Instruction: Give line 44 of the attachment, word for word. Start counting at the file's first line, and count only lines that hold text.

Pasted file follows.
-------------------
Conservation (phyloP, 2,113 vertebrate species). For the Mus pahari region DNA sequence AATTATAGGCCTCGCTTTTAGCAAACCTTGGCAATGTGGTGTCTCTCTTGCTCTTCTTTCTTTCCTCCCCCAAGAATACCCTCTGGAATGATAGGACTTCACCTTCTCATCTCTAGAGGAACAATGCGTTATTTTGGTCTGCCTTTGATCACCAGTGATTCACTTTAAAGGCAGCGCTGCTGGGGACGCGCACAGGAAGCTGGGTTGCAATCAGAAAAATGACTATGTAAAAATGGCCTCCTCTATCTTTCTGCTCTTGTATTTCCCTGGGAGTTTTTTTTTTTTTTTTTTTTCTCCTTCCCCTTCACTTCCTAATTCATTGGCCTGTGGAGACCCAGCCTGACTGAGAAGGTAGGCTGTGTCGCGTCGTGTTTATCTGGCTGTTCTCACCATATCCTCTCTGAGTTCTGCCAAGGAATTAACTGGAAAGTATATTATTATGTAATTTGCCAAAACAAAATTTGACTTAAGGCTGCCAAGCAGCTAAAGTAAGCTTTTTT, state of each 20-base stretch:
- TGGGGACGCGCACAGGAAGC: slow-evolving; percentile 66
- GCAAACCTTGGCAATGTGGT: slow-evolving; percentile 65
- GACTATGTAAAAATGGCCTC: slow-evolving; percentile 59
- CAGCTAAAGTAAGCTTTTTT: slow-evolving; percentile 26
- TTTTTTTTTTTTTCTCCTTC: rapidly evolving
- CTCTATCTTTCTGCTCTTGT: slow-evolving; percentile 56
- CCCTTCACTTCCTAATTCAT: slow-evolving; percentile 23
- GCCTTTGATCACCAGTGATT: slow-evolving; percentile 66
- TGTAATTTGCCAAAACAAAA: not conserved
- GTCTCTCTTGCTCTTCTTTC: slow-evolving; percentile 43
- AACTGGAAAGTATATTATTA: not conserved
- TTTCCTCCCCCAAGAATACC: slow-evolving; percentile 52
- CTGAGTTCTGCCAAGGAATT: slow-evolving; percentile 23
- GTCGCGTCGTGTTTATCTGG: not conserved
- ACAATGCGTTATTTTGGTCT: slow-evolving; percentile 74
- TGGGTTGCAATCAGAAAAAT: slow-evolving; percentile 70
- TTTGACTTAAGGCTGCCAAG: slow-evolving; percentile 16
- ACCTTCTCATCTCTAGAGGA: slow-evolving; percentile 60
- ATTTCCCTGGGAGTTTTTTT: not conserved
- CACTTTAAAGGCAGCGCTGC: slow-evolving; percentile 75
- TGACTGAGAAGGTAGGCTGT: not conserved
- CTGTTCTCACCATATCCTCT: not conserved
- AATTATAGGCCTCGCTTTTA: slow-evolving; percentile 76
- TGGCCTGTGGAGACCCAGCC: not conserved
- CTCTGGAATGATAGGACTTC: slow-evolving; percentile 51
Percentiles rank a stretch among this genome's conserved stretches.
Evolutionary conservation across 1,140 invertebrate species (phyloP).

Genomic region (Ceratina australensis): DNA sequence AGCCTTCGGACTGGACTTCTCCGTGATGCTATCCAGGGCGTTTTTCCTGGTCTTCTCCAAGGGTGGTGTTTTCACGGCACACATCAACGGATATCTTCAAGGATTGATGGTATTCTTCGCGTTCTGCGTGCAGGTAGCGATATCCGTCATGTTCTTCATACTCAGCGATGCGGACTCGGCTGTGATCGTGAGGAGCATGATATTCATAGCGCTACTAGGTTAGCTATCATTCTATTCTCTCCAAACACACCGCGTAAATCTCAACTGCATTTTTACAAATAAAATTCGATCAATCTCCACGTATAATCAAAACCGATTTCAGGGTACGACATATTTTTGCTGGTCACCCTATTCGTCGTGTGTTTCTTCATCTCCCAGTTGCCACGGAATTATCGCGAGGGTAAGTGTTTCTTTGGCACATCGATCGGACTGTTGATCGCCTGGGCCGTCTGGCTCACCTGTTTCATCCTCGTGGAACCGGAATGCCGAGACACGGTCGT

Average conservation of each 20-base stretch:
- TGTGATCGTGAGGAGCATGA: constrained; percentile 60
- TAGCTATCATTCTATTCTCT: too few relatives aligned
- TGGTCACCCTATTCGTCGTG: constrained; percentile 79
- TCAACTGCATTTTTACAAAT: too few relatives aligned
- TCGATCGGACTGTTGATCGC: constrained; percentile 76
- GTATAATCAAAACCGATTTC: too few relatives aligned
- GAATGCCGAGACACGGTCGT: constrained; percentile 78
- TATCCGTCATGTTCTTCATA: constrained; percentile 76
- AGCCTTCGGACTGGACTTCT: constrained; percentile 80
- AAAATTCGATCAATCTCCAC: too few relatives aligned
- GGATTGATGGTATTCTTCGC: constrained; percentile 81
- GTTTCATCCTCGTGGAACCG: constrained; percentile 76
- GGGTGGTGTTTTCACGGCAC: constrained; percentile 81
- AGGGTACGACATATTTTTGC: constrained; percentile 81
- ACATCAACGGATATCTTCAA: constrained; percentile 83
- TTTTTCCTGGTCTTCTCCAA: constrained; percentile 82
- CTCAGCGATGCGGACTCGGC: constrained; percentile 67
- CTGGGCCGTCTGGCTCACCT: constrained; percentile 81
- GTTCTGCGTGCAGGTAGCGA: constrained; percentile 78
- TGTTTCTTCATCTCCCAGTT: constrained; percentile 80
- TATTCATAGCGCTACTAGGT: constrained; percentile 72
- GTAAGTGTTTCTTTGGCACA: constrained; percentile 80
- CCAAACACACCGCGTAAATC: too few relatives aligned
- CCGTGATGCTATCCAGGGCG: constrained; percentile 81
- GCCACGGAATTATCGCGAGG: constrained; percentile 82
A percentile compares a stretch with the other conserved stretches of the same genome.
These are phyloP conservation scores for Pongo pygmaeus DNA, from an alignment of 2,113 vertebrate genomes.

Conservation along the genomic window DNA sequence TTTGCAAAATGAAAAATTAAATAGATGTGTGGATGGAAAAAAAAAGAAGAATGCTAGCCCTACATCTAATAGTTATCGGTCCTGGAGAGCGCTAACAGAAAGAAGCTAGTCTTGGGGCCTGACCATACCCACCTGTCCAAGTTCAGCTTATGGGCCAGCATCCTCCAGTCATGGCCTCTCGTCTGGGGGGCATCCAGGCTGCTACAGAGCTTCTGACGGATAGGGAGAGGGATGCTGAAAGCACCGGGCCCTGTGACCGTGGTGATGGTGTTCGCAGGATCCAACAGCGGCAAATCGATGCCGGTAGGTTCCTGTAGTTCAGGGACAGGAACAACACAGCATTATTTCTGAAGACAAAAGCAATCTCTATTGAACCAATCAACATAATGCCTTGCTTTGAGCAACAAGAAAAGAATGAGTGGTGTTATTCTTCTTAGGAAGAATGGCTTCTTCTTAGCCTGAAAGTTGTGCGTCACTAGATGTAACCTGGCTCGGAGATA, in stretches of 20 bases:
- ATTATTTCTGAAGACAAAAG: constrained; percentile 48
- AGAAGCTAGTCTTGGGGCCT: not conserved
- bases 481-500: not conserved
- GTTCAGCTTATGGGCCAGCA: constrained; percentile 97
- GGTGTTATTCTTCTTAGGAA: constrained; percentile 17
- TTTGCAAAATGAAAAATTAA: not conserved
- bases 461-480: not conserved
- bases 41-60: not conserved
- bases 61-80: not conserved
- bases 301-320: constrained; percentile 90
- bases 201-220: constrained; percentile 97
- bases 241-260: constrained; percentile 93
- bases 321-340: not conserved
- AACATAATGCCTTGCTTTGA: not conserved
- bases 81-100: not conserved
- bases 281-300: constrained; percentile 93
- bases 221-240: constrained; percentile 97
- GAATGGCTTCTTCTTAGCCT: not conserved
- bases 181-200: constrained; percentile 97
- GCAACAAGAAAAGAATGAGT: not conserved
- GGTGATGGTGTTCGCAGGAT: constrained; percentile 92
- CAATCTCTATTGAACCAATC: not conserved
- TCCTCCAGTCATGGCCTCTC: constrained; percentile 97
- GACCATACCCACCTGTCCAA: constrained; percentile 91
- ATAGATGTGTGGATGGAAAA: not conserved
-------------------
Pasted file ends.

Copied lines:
- AGGGTACGACATATTTTTGC: constrained; percentile 81